Toll plazas participating in the contactless toll collection dry run, which began in September 2023, will collect toll fees through RFID. Non-participating toll plazas, meanwhile, will still have RFID and cash lanes. 

Though cash payment is still allowed, motorists are highly encouraged to switch to RFID for faster and hassle-free entry and exit at toll plazas.[7] Paying your RFID toll fee is the most convenient way to drive through tollways, whether you’re using Easytrip RFID or Autosweep RFID


3. What happens if I don't have sufficient load on my RFID wallet?

If you happen to pass through a tollway with insufficient load, you're still allowed to pass through the expressway. You'll be asked to reload at the next ticket booth or stop and reload your RFID account near the toll gate. 

But note that tollways will enforce a three-strike policy against RFID users who constantly pass through without enough load. Anyone who passes through toll gates with insufficient load may incur a fine of ₱1,000 for obstruction and disregard of traffic signs.[8]

Planning a weekend trip from Manila to Tagaytay? Or maybe you’re just curious about the NLEX to TPLEX toll fee? We got you! Here are some quick toll fee computations to help you out. 

If you’re coming from Metro Manila and driving a Class 1 vehicle, expect to pay these fees:

👉 Northern Destinations

  • Manila to Angeles, Pampanga toll fee (NLEX-Balintawak to NLEX-Angeles): ₱302
  • Manila to Lingayen, Alaminos toll fee (NLEX-Balintawak to TPLEX-Paniqui): ₱566
  • Manila to Subic toll fee (NLEX-Balintawak to SCTEX-TIPO): ₱656
  • Manila to Baguio via TPLEX toll fee: (NLEX-Balintawak to TPLEX-Sison): ₱777
  • Manila to La Union, Laoag toll fee: (NLEX-Balintawak to TPLEX-Rosario): ₱798

👉 Southern Destinations

  • Manila to Tagaytay toll fee (SLEX-Magallanes to SLEX-Sta. Rosa): ₱181
  • Manila to Batangas toll fee (SLEX-Magallanes to SLEX-Calamba): ₱224

5. What vehicles are exempt from paying toll fees?

Government vehicles on official business are exempt as long as they present their official trip ticket at toll booths. Emergency vehicles are also exempt from paying toll fees[9], especially if they’re actively responding to a crisis. 

Under Executive Order (EO) 41, all vehicles in charge of transporting goods also don’t need to pay “pass-through fees” while going through any national roads and other roads not constructed and funded by LGUs. This directive aims to ensure the efficient movement of goods across the regions to revitalize local industries.[9]

Other types of vehicles that are exempted from toll payments include the following:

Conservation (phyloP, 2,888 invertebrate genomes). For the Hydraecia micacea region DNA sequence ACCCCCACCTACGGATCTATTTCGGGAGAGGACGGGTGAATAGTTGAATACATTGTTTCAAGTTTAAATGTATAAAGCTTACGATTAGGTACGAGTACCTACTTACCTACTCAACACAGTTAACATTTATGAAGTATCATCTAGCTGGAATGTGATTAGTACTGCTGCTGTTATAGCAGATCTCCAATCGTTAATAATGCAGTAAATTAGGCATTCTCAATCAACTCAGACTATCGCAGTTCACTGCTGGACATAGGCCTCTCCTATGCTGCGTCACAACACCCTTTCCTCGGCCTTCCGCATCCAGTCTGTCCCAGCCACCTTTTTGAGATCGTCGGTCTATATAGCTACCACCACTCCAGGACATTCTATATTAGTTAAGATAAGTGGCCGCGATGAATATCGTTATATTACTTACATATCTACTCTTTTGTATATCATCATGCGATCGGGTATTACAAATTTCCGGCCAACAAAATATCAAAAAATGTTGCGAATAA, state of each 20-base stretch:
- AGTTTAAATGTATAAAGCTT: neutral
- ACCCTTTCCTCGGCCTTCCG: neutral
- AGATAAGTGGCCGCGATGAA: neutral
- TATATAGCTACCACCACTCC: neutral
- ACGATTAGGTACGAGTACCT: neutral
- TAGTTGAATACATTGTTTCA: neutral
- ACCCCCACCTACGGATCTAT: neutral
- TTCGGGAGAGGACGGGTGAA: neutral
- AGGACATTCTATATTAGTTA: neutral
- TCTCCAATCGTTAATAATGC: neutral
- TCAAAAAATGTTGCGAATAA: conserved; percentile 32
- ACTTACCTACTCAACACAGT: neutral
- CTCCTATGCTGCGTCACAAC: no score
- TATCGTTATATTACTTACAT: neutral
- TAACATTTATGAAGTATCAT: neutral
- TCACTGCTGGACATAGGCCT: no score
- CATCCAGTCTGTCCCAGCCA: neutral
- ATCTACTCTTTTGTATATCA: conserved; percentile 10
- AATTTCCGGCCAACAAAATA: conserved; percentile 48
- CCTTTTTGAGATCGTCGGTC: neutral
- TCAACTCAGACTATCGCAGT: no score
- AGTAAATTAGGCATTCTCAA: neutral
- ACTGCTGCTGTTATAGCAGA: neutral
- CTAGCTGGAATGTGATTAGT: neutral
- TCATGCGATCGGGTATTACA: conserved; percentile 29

• Public firetrucks and ambulances
  • Marked vehicles of the Armed Forces of the Philippines (AFP), Philippine National Police (PNP), and Bureau of Jail Management and Penology
  • Marked impounding vehicles from the Land Transportation Office (LTO) and Land Transportation Franchising and Regulatory Board (LTFRB)

Read more: Huwag Kang Pasaway: 10 Driving Tips for Kamote Drivers

Final Thoughts

You might think toll fees are unnecessary. But they are essential in keeping our major expressways functional and safe. When you’re looking to escape the concrete jungle, take note of the necessary toll fees and add them to your vacation budget.

Also, before you embark on a long drive, make sure your vehicle is insured! Check out your top car insurance choices below:

Car Insurance Company Maximum Total Sum Insured CTPL Coverage Own Damage & Theft Coverage Acts of Nature Coverage Death / Disablement Coverage
FPG Insurance
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₱4 million
Malayan Insurance
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The Mercantile Insurance Corporation
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₱5 million
OONA Insurance (formerly MAPFRE)
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PGA Insurance
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SGI Philippines
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Standard Insurance
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₱5 million
Stronghold Insurance
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₱3 million


Ricky is the zaniest Product Marketing Manager at Moneymax, with over six years of writing experience in the digital marketing industry. He had written for SEO, cybersecurity, and other related industries prior to joining Moneymax. He also specializes in content writing, copywriting, and email marketing. He is a huge fan of pro-wrestling, One Piece, and smartphones in general. Follow Ricky on LinkedIn.